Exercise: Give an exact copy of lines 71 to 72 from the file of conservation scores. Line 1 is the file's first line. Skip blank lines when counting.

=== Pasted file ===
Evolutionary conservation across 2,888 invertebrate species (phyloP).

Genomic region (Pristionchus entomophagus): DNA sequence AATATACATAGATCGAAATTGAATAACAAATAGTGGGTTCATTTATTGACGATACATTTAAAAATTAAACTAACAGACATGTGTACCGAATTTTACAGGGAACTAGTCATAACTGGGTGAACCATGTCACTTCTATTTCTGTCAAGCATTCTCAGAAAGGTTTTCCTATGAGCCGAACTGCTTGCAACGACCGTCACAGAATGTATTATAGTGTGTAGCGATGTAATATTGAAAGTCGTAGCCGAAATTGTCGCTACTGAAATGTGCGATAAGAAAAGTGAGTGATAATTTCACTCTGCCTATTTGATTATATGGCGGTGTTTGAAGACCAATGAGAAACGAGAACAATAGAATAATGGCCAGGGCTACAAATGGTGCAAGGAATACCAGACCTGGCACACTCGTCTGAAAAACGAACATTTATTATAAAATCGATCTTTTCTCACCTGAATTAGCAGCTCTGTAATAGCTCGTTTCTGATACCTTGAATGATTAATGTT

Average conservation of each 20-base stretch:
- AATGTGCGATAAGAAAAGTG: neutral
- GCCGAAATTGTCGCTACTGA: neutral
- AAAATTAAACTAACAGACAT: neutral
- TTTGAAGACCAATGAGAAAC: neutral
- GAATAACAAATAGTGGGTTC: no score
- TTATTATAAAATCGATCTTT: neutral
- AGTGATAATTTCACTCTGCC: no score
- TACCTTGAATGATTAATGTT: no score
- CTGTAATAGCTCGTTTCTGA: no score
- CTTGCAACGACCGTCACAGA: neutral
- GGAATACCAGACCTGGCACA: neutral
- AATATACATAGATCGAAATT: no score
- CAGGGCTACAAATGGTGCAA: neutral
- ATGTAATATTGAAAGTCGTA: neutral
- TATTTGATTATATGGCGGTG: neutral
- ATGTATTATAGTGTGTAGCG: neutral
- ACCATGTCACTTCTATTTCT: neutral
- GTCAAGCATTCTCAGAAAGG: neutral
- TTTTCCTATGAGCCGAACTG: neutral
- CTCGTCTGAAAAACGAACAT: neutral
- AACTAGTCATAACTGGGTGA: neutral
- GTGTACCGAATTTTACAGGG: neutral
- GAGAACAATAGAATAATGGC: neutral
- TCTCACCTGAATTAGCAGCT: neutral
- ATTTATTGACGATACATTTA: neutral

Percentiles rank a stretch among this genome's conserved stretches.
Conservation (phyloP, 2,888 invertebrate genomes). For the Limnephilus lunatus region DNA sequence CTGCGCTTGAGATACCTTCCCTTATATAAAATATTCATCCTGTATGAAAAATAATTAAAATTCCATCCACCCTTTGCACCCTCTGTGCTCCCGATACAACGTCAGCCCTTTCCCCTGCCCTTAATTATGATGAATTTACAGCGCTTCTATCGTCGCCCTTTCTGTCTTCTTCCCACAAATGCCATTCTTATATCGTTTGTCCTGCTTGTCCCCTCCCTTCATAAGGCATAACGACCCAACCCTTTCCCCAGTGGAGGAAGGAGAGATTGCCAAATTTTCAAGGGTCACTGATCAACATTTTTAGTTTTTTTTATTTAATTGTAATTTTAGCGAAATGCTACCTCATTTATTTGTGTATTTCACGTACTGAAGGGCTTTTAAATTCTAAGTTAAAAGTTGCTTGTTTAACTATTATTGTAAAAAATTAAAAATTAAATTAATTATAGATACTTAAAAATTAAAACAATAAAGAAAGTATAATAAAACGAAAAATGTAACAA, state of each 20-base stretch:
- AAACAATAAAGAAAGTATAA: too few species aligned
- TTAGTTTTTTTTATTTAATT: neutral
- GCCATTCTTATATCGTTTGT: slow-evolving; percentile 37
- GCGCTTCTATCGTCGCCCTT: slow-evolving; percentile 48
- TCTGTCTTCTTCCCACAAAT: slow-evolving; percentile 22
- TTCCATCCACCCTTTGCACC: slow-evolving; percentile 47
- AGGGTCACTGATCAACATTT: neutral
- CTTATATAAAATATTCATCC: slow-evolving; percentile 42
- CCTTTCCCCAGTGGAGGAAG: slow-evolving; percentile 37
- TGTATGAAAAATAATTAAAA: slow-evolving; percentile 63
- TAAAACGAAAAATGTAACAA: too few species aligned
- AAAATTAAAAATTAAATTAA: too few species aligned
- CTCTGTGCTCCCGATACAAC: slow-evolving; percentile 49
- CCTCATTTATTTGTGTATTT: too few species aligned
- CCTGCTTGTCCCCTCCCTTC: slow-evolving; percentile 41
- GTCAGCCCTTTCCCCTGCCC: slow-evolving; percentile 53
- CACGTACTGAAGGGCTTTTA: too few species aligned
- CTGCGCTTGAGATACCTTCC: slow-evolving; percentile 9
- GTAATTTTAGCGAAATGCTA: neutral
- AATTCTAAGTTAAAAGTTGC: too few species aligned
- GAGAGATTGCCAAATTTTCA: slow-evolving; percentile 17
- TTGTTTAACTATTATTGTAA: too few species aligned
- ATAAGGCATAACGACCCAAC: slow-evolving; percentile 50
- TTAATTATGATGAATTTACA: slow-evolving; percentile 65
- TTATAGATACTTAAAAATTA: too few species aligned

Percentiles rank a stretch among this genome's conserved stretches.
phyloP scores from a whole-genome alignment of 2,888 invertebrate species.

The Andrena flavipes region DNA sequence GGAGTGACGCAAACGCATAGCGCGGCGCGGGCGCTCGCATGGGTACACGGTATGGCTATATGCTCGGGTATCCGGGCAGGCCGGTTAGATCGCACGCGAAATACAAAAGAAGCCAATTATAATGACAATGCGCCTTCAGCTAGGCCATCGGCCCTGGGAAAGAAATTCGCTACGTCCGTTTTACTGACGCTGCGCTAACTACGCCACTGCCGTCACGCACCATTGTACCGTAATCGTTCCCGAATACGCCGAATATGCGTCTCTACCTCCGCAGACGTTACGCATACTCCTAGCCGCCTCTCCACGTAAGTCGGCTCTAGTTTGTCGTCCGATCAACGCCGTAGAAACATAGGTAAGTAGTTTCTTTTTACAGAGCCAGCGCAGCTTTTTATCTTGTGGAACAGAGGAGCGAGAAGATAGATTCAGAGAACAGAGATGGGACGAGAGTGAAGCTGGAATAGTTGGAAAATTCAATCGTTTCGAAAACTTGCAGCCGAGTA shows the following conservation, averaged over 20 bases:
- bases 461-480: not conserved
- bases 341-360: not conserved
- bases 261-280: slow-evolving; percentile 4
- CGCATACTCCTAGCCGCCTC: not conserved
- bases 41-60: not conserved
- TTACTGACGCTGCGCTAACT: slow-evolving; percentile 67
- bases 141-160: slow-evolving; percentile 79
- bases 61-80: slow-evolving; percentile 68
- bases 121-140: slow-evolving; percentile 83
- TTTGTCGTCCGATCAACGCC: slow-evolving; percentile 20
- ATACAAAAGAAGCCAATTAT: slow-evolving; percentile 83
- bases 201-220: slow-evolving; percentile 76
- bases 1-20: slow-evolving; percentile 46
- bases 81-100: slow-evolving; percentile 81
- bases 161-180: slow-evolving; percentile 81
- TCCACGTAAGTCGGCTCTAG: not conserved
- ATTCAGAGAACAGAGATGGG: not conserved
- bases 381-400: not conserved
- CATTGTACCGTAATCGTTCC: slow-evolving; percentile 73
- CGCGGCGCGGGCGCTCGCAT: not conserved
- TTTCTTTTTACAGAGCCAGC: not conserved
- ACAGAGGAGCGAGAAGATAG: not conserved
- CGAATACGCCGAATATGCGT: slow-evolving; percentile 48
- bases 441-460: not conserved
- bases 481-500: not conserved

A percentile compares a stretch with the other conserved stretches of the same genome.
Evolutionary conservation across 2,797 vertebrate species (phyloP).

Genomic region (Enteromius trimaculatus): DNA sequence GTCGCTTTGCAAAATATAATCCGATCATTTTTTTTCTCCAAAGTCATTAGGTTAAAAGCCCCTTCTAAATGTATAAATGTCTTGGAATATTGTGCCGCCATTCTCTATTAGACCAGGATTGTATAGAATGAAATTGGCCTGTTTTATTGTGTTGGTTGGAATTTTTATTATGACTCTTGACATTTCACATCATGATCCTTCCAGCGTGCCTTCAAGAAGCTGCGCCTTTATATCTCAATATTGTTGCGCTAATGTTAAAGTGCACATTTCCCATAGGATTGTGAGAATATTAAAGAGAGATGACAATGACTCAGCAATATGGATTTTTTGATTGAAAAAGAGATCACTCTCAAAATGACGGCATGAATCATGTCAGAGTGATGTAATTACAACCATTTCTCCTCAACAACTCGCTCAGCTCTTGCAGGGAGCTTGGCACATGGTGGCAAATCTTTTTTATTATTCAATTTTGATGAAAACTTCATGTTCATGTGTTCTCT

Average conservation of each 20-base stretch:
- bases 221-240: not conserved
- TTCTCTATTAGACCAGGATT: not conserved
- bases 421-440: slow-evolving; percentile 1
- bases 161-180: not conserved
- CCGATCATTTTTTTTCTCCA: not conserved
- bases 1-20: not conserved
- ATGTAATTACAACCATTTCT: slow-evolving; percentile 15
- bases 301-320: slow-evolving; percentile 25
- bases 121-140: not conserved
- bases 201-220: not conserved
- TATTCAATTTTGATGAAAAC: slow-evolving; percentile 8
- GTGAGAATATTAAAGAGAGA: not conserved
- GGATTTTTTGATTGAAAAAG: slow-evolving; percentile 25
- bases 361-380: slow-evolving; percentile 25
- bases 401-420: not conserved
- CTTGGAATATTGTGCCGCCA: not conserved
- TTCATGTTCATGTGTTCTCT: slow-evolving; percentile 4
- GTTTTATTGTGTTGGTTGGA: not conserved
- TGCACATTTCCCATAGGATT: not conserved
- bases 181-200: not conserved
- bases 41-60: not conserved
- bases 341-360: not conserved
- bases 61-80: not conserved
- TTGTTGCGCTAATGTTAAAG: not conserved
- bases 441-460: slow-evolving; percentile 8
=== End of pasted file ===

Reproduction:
- bases 1-20: slow-evolving; percentile 46
- bases 81-100: slow-evolving; percentile 81